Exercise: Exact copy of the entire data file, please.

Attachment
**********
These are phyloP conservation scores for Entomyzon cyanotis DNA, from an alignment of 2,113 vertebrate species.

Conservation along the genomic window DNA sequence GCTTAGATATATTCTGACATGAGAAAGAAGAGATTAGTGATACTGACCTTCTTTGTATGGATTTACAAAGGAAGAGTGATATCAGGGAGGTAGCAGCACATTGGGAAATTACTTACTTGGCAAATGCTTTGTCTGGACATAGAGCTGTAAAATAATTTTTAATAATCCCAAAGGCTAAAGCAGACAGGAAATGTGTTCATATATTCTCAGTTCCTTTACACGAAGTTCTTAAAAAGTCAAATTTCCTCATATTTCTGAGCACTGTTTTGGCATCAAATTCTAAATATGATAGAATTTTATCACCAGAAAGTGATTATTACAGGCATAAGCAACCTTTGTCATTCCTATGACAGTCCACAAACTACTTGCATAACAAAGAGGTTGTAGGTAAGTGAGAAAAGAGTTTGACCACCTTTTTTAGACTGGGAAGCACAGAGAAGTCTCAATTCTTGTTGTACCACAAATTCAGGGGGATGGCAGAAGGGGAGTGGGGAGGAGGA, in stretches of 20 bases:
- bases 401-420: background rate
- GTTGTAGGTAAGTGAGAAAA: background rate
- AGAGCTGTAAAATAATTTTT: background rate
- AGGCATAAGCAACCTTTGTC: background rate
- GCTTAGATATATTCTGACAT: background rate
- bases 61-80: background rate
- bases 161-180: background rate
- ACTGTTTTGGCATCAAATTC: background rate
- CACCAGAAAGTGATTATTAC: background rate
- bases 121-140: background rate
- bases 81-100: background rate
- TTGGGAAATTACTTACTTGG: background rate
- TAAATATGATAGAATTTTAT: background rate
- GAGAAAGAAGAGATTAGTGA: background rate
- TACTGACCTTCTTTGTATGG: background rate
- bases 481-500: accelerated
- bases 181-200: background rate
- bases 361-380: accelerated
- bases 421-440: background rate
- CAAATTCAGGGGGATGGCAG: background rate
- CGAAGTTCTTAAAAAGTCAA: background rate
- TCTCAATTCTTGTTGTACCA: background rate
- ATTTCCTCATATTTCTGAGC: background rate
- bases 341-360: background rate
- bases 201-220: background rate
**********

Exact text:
These are phyloP conservation scores for Entomyzon cyanotis DNA, from an alignment of 2,113 vertebrate species.

Conservation along the genomic window DNA sequence GCTTAGATATATTCTGACATGAGAAAGAAGAGATTAGTGATACTGACCTTCTTTGTATGGATTTACAAAGGAAGAGTGATATCAGGGAGGTAGCAGCACATTGGGAAATTACTTACTTGGCAAATGCTTTGTCTGGACATAGAGCTGTAAAATAATTTTTAATAATCCCAAAGGCTAAAGCAGACAGGAAATGTGTTCATATATTCTCAGTTCCTTTACACGAAGTTCTTAAAAAGTCAAATTTCCTCATATTTCTGAGCACTGTTTTGGCATCAAATTCTAAATATGATAGAATTTTATCACCAGAAAGTGATTATTACAGGCATAAGCAACCTTTGTCATTCCTATGACAGTCCACAAACTACTTGCATAACAAAGAGGTTGTAGGTAAGTGAGAAAAGAGTTTGACCACCTTTTTTAGACTGGGAAGCACAGAGAAGTCTCAATTCTTGTTGTACCACAAATTCAGGGGGATGGCAGAAGGGGAGTGGGGAGGAGGA, in stretches of 20 bases:
- bases 401-420: background rate
- GTTGTAGGTAAGTGAGAAAA: background rate
- AGAGCTGTAAAATAATTTTT: background rate
- AGGCATAAGCAACCTTTGTC: background rate
- GCTTAGATATATTCTGACAT: background rate
- bases 61-80: background rate
- bases 161-180: background rate
- ACTGTTTTGGCATCAAATTC: background rate
- CACCAGAAAGTGATTATTAC: background rate
- bases 121-140: background rate
- bases 81-100: background rate
- TTGGGAAATTACTTACTTGG: background rate
- TAAATATGATAGAATTTTAT: background rate
- GAGAAAGAAGAGATTAGTGA: background rate
- TACTGACCTTCTTTGTATGG: background rate
- bases 481-500: accelerated
- bases 181-200: background rate
- bases 361-380: accelerated
- bases 421-440: background rate
- CAAATTCAGGGGGATGGCAG: background rate
- CGAAGTTCTTAAAAAGTCAA: background rate
- TCTCAATTCTTGTTGTACCA: background rate
- ATTTCCTCATATTTCTGAGC: background rate
- bases 341-360: background rate
- bases 201-220: background rate